SINGAPORE (Reuters) – Oil prices jumped more than 1.5 percent on Monday after top exporter Saudi Arabia announced a supply cut in December and other producers also considered reductions heading into 2019.
Front-month Brent crude futures LCOc1, a benchmark for global oil prices, were at $71.59 per barrel at 0749 GMT, up 2 percent from their last close.
U.S. West Texas Intermediate (WTI) crude futures rose 1.6 percent to $61.15 per barrel.
Saudi Arabia plans to reduce oil supply to world markets by 500,000 barrels per day (bpd) in December, its energy minister said on Sunday, as the country faces uncertain prospects in getting other producers to agree to a coordinated output cut.
Khalid al-Falih told reporters that Saudi Aramco’s customer nominations would fall by 500,000 bpd in December versus November due to seasonal lower demand. The cut represents a reduction in global oil supply of about 0.5 percent.
Saudi Arabia is the de facto leader of the Organization of the Petroleum Exporting Countries (OPEC).
An official from Kuwait, also an OPEC member, on Monday said that major oil exporters over the weekend had “discussed a proposal for some kind of cut in (crude) supply next year”, although the official did not provide any detail.
OPEC’s second-biggest producer Iraq has also indicated it may join in such a move.
Peter Kiernan, lead energy analyst at the Economist Intelligence Unit in Singapore, said OPEC was “focused on mitigating downside risks” after crude prices declined by around 20 percent over a month following a supply surge, particularly from the top three producers, the United States, Russia and Saudi Arabia.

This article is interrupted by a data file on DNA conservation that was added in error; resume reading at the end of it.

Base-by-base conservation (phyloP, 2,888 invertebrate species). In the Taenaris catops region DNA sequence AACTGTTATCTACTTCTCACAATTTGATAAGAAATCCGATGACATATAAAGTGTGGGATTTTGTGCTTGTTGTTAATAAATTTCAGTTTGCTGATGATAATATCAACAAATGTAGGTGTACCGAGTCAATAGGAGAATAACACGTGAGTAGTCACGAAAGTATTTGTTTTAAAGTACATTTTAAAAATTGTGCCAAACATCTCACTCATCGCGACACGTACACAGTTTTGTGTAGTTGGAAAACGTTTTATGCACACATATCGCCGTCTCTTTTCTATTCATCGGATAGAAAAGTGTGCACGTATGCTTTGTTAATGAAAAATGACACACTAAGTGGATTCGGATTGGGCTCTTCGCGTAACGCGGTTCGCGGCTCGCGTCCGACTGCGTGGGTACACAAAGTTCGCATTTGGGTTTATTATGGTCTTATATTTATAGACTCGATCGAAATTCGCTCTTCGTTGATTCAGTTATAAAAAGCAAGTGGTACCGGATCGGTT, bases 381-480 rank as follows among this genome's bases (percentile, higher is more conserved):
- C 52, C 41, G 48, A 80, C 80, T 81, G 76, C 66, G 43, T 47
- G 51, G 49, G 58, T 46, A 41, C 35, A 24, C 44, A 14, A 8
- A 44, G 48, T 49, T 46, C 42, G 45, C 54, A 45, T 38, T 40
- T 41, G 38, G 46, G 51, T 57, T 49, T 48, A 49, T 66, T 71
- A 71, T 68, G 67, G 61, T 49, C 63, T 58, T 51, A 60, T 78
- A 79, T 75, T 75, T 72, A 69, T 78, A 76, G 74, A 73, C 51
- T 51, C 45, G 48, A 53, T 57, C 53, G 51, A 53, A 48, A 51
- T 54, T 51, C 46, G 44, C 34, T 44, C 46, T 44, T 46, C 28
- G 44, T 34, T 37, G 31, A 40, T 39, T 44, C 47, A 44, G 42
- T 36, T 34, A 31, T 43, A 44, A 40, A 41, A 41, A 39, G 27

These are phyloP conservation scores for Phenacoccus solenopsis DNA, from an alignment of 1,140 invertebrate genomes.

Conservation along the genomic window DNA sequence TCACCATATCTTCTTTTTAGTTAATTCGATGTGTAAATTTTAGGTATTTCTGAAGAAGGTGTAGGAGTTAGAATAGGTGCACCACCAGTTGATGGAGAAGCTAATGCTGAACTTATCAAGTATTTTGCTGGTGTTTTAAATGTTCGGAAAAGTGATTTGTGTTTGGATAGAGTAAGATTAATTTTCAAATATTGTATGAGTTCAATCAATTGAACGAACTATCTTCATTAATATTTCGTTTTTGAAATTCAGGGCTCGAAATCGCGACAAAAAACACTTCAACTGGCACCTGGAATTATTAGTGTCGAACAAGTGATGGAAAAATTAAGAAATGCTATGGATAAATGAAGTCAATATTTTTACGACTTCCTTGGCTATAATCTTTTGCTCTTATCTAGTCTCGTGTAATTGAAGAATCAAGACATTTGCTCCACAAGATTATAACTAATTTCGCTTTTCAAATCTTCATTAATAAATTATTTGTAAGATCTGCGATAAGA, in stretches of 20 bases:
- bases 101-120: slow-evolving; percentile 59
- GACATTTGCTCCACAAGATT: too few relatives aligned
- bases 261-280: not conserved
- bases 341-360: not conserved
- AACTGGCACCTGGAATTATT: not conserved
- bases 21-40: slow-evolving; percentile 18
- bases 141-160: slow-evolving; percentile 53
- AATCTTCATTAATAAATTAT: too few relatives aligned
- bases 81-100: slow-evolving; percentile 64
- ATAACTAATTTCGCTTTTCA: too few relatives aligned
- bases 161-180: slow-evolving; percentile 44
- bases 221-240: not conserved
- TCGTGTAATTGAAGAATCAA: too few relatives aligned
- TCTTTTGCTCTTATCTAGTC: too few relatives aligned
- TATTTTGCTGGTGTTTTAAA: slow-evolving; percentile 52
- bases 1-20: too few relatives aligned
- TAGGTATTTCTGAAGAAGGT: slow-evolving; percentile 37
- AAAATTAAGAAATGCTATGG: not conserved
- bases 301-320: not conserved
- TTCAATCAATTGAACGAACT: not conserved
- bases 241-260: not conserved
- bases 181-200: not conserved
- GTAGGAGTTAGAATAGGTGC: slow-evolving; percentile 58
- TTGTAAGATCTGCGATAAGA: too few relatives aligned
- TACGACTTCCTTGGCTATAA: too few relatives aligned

For consumers, the 20 percent oil price fall since early October was a relief.
“This (price fall) is great news for the externally challenged economies of Asia like Indonesia and Philippines, India too, and helps also where inflation has been a concern,” Robert Carnell, chief economist and Head of Research at ING Asia, told the Reuters Global Markets Forum on Monday.
Major emerging economies like India, Indonesia and Turkey came under strong pressure earlier this year as their currencies slumped against the dollar just as oil prices surged, eroding demand.
Beyond demand concerns, a big concern for Saudi Arabia and other traditional producers from the Middle East-dominated OPEC is the surge in U.S. output.
U.S. energy firms last week added 12 oil rigs in the week to Nov. 9 looking for new reserves, bringing the total count to 886, the highest level since March 2015, Baker Hughes energy services firm said on Friday.
The rig count indicates U.S. crude output C-OUT-T-EIA, already at a record 11.6 million bpd, will increase further.
“One thing that is abundantly clear, OPEC is in for a shale shocker as U.S. crude production increased to a record 11.6 million barrels per day and will cross the 12 million threshold next year,” said Stephen Innes, head of trading for Asia-Pacific at futures brokerage Oanda in Singapore.
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